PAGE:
Everybody plays a part in ending discrimination
01 March 2019
The rights of marginalised and vulnerable groups should remain high on the national agenda.
Lilongwe: Today, the 1st of March, is World Zero Discrimination Day. Under the leadership of the United Nations Joint Programme on HIV and AIDS (UNAIDS), the UN has since 2014 dedicated 1st March as a day to renew global commitment to combat all forms of discrimination against people living with HIV and other vulnerable and marginalized groups.
The theme for the 2019 Zero Discrimination Campaign Day – “Act to Change Laws that Discriminate” – calls for urgent action to change discriminatory laws and policies that violate and threaten the rights of vulnerable and marginalized populations.
Our collective action is required to ensure that no population is left behind in our collective drive towards achieving the Sustainable Development Goals (SDGs) as Malawi implements the third Malawi Growth and Development Strategy (MGDS III).
In particular, there is need to address multiple and overlapping forms of discrimination. For instance, women who are disabled and HIV positive may face more discrimination and exclusion than others, hence the need for a multisectoral approach to end all forms of discrimination.
The UN congratulates the Government and people of Malawi for the effort at eliminating stigma and discrimination against people living with HIV through the enactment of HIV and AIDS Prevention and Management Act in 2018.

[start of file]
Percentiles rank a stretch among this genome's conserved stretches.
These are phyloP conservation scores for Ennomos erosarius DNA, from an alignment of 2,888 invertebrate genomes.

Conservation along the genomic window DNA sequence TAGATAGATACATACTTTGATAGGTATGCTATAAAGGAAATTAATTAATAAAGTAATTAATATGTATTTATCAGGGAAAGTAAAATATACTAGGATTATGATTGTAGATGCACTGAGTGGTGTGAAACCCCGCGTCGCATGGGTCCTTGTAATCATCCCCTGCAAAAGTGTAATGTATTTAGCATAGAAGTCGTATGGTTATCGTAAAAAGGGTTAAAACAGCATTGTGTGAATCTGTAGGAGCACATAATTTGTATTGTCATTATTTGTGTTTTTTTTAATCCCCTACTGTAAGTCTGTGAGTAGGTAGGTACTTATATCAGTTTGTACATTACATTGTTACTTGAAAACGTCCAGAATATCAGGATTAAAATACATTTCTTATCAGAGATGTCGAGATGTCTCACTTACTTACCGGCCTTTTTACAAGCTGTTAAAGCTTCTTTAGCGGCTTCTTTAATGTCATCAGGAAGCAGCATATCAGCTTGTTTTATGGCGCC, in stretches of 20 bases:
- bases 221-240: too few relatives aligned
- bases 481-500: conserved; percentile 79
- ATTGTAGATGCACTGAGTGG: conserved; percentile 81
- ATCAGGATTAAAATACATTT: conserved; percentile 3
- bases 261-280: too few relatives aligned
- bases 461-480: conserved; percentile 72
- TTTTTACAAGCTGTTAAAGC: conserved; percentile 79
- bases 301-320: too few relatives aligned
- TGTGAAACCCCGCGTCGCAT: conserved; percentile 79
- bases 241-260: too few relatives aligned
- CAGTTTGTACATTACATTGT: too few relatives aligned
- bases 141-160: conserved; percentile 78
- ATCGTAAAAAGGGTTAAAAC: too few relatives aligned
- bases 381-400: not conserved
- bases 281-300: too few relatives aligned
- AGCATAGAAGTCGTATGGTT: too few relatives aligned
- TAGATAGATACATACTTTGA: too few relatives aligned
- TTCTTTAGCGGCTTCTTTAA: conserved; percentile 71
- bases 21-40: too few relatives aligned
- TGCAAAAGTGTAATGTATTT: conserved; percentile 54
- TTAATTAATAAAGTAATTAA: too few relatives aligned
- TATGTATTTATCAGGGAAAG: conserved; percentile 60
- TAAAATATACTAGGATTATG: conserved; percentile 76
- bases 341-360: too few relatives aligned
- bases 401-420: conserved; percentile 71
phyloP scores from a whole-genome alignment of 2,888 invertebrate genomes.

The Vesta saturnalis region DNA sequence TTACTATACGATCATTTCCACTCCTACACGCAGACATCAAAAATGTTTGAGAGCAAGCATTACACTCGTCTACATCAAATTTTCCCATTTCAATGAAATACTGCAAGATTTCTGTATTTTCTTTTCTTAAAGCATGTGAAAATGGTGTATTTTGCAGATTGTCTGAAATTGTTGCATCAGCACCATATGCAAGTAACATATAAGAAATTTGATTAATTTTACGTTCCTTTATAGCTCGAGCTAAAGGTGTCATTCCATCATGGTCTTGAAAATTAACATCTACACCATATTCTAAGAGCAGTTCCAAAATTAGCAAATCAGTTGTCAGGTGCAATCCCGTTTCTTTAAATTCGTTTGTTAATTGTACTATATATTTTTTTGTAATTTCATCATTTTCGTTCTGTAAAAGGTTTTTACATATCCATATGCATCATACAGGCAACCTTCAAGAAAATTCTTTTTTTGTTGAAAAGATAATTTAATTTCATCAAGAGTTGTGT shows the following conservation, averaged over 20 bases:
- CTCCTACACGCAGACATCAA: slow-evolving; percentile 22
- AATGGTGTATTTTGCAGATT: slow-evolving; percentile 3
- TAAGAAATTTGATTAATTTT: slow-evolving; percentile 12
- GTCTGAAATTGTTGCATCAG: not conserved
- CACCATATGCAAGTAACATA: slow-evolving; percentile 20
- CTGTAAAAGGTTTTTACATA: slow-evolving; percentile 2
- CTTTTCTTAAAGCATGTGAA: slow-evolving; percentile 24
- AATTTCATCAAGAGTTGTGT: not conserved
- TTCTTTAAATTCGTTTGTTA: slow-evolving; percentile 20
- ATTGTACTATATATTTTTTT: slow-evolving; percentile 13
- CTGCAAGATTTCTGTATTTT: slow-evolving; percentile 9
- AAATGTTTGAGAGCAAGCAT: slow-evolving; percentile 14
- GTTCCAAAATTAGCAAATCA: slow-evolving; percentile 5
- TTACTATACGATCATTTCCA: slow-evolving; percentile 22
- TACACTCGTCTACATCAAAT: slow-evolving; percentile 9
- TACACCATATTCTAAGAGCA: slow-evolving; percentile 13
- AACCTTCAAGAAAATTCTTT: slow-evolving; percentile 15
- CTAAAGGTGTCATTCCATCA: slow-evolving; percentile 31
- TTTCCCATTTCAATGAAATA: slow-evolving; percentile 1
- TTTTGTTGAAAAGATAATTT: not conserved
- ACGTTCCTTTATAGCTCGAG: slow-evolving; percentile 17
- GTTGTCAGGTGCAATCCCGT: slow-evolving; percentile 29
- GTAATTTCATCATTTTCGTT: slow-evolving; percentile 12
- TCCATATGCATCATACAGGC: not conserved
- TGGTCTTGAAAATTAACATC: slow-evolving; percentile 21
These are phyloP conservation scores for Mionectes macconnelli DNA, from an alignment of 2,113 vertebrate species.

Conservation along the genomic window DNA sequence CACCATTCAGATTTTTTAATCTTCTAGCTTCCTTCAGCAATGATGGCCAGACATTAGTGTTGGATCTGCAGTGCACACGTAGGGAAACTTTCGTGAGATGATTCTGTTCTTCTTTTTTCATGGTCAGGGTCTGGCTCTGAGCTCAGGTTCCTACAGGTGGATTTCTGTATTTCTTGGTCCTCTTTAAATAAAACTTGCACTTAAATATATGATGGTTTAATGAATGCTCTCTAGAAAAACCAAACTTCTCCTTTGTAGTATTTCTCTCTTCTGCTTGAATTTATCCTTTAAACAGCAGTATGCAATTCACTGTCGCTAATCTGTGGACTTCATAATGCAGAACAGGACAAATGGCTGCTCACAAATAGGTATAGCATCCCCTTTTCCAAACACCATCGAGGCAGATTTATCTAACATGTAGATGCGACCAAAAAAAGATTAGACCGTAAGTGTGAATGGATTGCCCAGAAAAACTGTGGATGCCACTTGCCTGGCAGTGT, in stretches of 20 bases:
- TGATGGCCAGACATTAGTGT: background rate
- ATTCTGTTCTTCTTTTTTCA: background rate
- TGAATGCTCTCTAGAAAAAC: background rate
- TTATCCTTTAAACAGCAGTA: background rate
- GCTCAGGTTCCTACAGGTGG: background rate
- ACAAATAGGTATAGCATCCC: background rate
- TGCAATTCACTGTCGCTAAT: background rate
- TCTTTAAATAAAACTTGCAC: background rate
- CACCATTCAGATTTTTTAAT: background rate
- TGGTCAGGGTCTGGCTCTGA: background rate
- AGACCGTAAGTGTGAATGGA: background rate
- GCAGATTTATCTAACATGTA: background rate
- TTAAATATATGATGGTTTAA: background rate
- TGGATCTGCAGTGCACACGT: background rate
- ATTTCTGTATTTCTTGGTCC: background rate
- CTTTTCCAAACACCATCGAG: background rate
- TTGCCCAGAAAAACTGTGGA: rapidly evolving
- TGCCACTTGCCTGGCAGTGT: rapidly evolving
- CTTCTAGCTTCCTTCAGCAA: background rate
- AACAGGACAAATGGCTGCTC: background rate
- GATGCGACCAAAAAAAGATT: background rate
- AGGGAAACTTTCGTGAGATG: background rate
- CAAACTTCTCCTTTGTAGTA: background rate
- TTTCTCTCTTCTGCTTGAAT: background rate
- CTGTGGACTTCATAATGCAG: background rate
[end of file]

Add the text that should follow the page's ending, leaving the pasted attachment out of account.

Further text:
The Act seeks to ensure that all Malawians irrespective of age, sex, sexual orientation, socio-economic status, political or religious affiliation have access to HIV prevention and treatment services in an environment free of stigma and discrimination.
The Act also provides stiffer punishment of MK5 million to MK10 million or five years jail term or both for various forms of stigma and discrimination by service providers. We must work together to ensure the full enforcement of the Act to promote and protect the rights of key populations, marginalized groups and people living with or affected by HIV.
The rights of marginalised and vulnerable groups should remain high on the national agenda. Every person, including persons with albinism, deserves full protection to guarantee their rights to life, education, health and opportunity.
Likewise, today we have an opportunity to highlight the importance of continuing to protect the rights of persons with disability, adolescents and young women, the elderly, and other vulnerable groups.
Malawi holds the legal obligation, under the Universal Declaration of Human Rights, human rights treaties, the 2030 Agenda for Sustainable Development and other international obligations, to remove discriminatory laws and enact laws and policies that protect people from stigma and discrimination.
Everyone can play a part in ending discrimination. The Zero Discrimination Day 2019 campaign challenges us to make the difference.
Ms. Maria Jose Torres
United Nations Resident Coordinator
Currently, there are more than 20 Agencies and specialised organisations of the United Nations active in Malawi which, through their work, contribute to ensuring a better life for the people of Malawi.